I am not surprised that Mr. Bellinger encounters resistance abroad when he attempts to defend the Administration’s detainee policy. Although it’s unfair to expect from informal remarks the clarity and precision of a legal memo, what he offers here—mainly, that the “haz[iness]” of the law applicable to those at Guantánamo and other overseas prisons justifies an ad hoc, evolving approach—is not very convincing. He echoes the strained analysis of infamous White House legal memos. He paints a distorted picture of who these prisoners are and how they were captured. And he does not address the main purpose of the policy and the reason it went so seriously awry: it is, at bottom, a botched effort to expand counter-intelligence operations.
In his remarks, Mr. Bellinger frequently mentions that the law in this area is complex; he observes, for example, that prominent scholars do not agree on whether the prisoners should be subjected to criminal process or treated as prisoners of war (“POWs”) under the Geneva Conventions. But it is odd to conclude from this, as Mr. Bellinger seems to, that the law should be ignored or selectively applied. Echoing now-familiar Administration arguments, Mr. Bellinger invokes legal authority without acknowledging the corresponding limits. He explains that the United States was authorized to detain people at Guantánamo because “[w]e are in a legal state of armed conflict with Al Qaeda,” yet the prisoners there “don’t fit under the traditional laws of war” because Al Qaeda is not a nation and lacks a conventional army. In truth, the law of war does not recognize such loopholes. Under Article 5 of the Geneva Convention (Third) Relative to the Treatment of Prisoners of War (“Geneva III”), the prisoners are presumed to be POWs, and are entitled to have their status determined, on an individual basis, by a “competent tribunal.” But even if they are determined not to be POWs protected by Geneva III, the prisoners must be afforded the protections of the Geneva Convention (Fourth) Relative to the Protection of Civilian Persons in Time of War (“Geneva IV”), including freedom from “physical or moral coercion . . . exercised . . . to obtain information from them or third parties.” In any event, all people detained during an armed conflict are protected by the fundamental guarantees of Common Article 3, a provision found in all four Geneva Conventions that prohibits, among other things, “cruel treatment and torture,” “outrages upon personal dignity,” and “humiliating and degrading treatment.” As the ICRC’s authoritative commentary on the Conventions puts it, “nobody in enemy hands can fall outside the law.”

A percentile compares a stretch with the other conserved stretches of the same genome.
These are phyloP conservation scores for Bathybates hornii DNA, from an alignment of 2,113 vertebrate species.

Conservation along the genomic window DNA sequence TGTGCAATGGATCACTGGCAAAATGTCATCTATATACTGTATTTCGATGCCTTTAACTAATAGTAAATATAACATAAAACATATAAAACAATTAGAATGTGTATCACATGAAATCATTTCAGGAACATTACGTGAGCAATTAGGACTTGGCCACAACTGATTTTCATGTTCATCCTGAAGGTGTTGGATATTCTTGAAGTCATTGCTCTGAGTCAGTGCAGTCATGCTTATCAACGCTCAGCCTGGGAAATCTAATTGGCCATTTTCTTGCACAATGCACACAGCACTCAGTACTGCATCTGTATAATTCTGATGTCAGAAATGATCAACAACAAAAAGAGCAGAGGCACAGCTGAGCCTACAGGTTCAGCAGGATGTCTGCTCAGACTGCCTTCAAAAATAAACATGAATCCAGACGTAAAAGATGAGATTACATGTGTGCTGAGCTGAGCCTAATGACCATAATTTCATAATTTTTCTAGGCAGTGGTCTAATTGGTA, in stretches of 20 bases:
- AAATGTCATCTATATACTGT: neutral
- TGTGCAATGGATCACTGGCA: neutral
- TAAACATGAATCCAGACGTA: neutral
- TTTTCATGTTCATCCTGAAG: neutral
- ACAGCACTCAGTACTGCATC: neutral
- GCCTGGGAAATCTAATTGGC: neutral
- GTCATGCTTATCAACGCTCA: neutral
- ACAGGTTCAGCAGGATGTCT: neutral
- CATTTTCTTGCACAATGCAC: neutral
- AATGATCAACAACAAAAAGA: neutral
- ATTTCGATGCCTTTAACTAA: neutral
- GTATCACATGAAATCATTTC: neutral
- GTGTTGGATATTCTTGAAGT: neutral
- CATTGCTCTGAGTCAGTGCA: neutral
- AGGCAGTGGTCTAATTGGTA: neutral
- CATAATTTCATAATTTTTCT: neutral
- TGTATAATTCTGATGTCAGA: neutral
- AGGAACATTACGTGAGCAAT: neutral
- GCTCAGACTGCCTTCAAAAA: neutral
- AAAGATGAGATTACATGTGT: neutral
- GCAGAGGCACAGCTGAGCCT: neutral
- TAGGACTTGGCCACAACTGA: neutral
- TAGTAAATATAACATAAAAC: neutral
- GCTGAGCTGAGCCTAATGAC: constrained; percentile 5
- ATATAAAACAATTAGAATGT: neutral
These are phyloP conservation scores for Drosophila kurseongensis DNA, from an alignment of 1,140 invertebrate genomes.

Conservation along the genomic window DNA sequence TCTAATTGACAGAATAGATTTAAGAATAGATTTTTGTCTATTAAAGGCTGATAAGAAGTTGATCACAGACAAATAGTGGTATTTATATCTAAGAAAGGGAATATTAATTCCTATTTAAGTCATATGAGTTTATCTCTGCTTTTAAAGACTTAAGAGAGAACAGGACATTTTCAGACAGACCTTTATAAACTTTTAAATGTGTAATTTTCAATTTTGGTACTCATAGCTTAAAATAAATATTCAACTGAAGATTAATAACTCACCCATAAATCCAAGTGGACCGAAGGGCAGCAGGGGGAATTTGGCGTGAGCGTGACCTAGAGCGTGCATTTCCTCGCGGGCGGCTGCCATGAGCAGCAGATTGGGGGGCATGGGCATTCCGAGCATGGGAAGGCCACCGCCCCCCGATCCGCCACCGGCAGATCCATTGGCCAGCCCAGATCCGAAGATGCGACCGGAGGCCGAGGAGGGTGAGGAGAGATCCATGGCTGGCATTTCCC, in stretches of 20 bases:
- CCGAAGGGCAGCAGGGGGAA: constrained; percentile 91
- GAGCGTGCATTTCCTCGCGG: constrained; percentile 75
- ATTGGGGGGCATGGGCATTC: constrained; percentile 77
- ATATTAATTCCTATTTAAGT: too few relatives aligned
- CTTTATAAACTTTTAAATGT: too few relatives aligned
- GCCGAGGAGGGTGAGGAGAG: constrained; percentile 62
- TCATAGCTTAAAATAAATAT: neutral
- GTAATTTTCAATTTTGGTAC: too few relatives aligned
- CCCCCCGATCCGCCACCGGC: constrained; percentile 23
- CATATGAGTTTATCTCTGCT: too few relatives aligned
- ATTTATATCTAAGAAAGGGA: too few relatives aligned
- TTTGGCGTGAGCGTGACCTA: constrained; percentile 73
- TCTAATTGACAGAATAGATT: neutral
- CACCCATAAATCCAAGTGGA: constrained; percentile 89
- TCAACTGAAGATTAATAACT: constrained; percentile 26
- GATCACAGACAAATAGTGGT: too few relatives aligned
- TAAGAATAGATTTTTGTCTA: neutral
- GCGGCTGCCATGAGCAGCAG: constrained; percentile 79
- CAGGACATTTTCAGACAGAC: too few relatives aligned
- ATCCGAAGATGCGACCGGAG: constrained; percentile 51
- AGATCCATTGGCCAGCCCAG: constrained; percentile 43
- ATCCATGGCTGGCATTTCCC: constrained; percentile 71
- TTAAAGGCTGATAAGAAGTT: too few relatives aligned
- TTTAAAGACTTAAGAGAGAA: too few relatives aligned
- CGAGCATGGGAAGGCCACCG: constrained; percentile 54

* This excerpt does not include citations. To read the entire article, including supporting notes, please download the PDF.